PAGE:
first_imgWith Dead & Company tour in full swing, band members Bob Weir and John Mayer sat down with the Asbury Park Press ahead of the band’s New Jersey debut. The two guitarists talk extensively about building a large musical catalog with diverse influences, and how each are astute in hearing these influences and learning from one another.“When John plays blues, you can hear what subgenre he’s going for,” said Weir. “He’s real well-versed in particularly that idiom, but what that told me is that he’s basically a student and fan of American musical heritage.”He continued, saying “I could hear (Mayer’s) appreciation of the various fields, and that’s where our music comes from… We grew up — the guys in The Grateful Dead — grew up in an era in the Bay Area out here, where you had everything that America had to offer on the radio. And we were the kinds of kids who were just playing the buttons on the radio.”“If there was something playing that wasn’t catching our interest, we hit another button. We’d go from rock ’n’ roll to jazz to R&B or blues stations, classical music – whatever it took to grab our attention… And we were all different guys, but we all had that same approach, most particularly Jerry and I.” It seems Mayer has a similar mindset, something that Bob Weir finds endearing. Mayer chimed in about his own influences and mindset for building a diverse repertoire. “When you’re into music the way that Bob and I are, and you know, we’re separated by a lot of geography, a lot of time, but there’s a certain way to be in the music where it’s almost like collecting baseball cards… It’s like you collect the Texas blues card. You collect the Chicago electric blues card. You collect the country-western card.”“And it’s sort of like this love of all these different little cards you can collect and keep in a little stack and walk around with them in your back pocket.  It really for me was just about like sort of just getting another card or trading a card, you know?  And when musicians look at music that way, where it’s just sort of like this Rolodex of influences, it’s actually really great to have that conversation musically, and it’s just a matter of rearranging the cards a little bit.”That’s really part of the Grateful Dead magic, being able to go from folk to blues to funk in the drop of a hat. With these two guitarists up in front and the supreme talents of musicians like Bill Kreutzmann, Mickey Hart, Oteil Burbridge and Jeff Chimenti, there’s plenty of magic left to come!last_img read more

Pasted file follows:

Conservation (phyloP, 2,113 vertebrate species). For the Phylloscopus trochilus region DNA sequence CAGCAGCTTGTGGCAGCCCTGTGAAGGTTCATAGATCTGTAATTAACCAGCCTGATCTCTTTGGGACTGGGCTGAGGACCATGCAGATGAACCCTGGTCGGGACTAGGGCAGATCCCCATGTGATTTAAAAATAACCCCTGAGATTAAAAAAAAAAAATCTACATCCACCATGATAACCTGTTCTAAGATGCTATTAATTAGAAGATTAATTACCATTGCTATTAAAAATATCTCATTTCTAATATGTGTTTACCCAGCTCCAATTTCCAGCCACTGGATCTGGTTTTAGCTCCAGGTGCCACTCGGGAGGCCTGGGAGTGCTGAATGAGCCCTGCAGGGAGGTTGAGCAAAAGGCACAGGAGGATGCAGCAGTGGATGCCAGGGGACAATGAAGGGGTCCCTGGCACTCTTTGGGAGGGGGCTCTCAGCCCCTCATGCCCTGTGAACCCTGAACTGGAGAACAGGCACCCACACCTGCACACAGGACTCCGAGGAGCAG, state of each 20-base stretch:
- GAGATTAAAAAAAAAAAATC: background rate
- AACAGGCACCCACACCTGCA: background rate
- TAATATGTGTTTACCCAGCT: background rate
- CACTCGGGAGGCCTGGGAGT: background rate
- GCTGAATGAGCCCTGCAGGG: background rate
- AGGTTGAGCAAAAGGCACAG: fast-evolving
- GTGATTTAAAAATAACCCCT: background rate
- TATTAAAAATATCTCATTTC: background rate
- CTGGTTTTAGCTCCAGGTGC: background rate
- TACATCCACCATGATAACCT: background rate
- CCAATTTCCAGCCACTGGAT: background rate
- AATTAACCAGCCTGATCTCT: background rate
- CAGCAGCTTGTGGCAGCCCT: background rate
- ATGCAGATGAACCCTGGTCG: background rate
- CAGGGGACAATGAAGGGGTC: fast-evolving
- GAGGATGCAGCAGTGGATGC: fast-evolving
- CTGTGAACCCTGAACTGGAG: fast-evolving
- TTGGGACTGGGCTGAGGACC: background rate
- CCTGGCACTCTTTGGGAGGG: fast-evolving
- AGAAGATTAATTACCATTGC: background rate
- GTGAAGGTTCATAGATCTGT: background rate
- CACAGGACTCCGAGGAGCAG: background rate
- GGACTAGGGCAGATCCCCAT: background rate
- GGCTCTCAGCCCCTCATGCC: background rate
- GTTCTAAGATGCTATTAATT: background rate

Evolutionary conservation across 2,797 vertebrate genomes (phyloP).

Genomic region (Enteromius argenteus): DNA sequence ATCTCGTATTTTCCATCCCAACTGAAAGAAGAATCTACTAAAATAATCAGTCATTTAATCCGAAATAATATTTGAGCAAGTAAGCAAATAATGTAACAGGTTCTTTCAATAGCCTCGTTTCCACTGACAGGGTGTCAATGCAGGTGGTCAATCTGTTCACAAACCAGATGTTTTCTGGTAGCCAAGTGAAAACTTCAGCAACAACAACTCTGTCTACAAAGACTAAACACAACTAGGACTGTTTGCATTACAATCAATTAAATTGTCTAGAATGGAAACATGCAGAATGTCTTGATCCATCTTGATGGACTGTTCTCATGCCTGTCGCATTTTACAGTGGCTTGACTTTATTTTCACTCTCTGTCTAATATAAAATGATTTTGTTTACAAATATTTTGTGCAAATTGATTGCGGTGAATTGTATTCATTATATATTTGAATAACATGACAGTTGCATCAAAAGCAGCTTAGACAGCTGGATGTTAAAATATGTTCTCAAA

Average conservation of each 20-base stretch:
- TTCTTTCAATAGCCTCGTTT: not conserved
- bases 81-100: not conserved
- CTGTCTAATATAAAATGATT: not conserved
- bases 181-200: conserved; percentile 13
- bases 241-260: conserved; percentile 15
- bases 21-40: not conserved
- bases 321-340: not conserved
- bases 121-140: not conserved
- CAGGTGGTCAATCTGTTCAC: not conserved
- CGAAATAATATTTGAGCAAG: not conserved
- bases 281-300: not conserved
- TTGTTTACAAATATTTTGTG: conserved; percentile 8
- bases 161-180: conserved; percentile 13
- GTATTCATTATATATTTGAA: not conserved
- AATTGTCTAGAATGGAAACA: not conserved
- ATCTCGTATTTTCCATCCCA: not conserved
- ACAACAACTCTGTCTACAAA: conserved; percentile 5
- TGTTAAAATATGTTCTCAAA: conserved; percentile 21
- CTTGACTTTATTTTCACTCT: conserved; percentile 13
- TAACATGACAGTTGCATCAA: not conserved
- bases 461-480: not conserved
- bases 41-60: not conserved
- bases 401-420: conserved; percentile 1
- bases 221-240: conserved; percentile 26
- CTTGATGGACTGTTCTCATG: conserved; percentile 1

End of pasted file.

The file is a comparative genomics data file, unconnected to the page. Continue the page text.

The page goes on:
first_imgJanet Napolitano, president of the University of California and former secretary of homeland security, delivered the 37th Earl V. Pullias lecture on campus Wednesday, addressing that a previously announced tuition hike of 5 percent will not affect the upcoming summer quarter for the UC system.In the lecture, she also addressed the longstanding conversation about higher education in California. The event was hosted by the Pullias Center for Higher Education and the Rossier School of Education.Napolitano’s lecture titled, “A Trifecta for the Future: Higher Education, California, and Innovation,” also focused on the unique role that research universities have played in making California a center of innovation and a world leader in its own right.“California, if it is to pay its dream forward to future generations,” Napolitano said. “must never abandon its sense of itself as a society built on innovation, and it must never abandon the institutions that seek that innovation. That is the California that we are fighting for.”At the start of the lecture, Napolitano referred to participants of previous Pullias Lectures, such as former University of California presidents David P. Gardner and Richard C. Atkinson.In 1988, Gardner participated in a lecture that discussed global transformations and the internationalized quest for knowledge. He argued that the reach for American research universities such as those within the UC system must be altered. Atkinson reinforced that point in his 1997 lecture by emphasizing how research universities are not only important for economic growth, but also for discovery and the application of knowledge.Napolitano furthered the lectures of former UC presidents by discussing how Californians have built and nurtured an iconic society known to the world as a beacon of progress and opportunity.“They [Californians] built it with a native creativity and ceaseless innovation, introducing to the world everything from the Silicon chip to fine Napa Valley wine to the wetsuit,” Napolitano said. “They built it with a strong sense of common purpose, fostering a true commonwealth for those with dreams and ideas and notions about the next big thing. In the spirit of a commonwealth, they built it with a deep commitment to education and research.”She continued to discuss current problems she believes the UC system needs to address. Napolitano explained that the UC schools are currently receiving the same amount of funding as they had in 1997, with 75,000 more students enrolled now than in 1997.Napolitano explained that the 75,000 extra students is the equivalent of adding another University of California, Los Angeles and University of California, Berkeley without any additional funding from the state.Napolitano said there are only so many tax dollars to go around, and the education system has to compete with public services, healthcare and corrections for funding. She commented that society has drifted away from the concept of a commonwealth.“Taxpayers, who used to view education at the University of California as a public investment, increasingly now see it as a private good, one that ought to be paid for by the individuals who derive a direct benefit from it,” Napolitano said.Joseph Chan, a graduate student studying postsecondary administration and student affairs, said he was interested in how tuition rates were impacted by these increases.“She [Napolitano] mentioned in her speech that the priorities of the state as far as funding have flipped, causing a tuition increase,” Chan said. “I always questioned, ‘Why is the tuition cost increasing?’, and I never knew the huge role that tax played into that.”Napolitano ended her lecture by explaining a decision made last November to move forward with a new tuition and financial aid plan in the UC system, which will include increased enrollment of students from California.The plan means investing and reinvesting in academic quality. Napolitano said that they are serious about the UC school system maintaining both affordability and quality.Shujin Zhong, a graduate student studying postsecondary administration and student affairs, said she was especially interested in Napolitano’s research on tuition payments.“Last semester I did some research on tuition fees and came to know that although we’ve paid a lot for tuition, we actually enjoy more [at USC] such as better resources, better faculty members and better services. Also, I would like to hear something more about the international environment at UCs,” Zhong said.last_img read more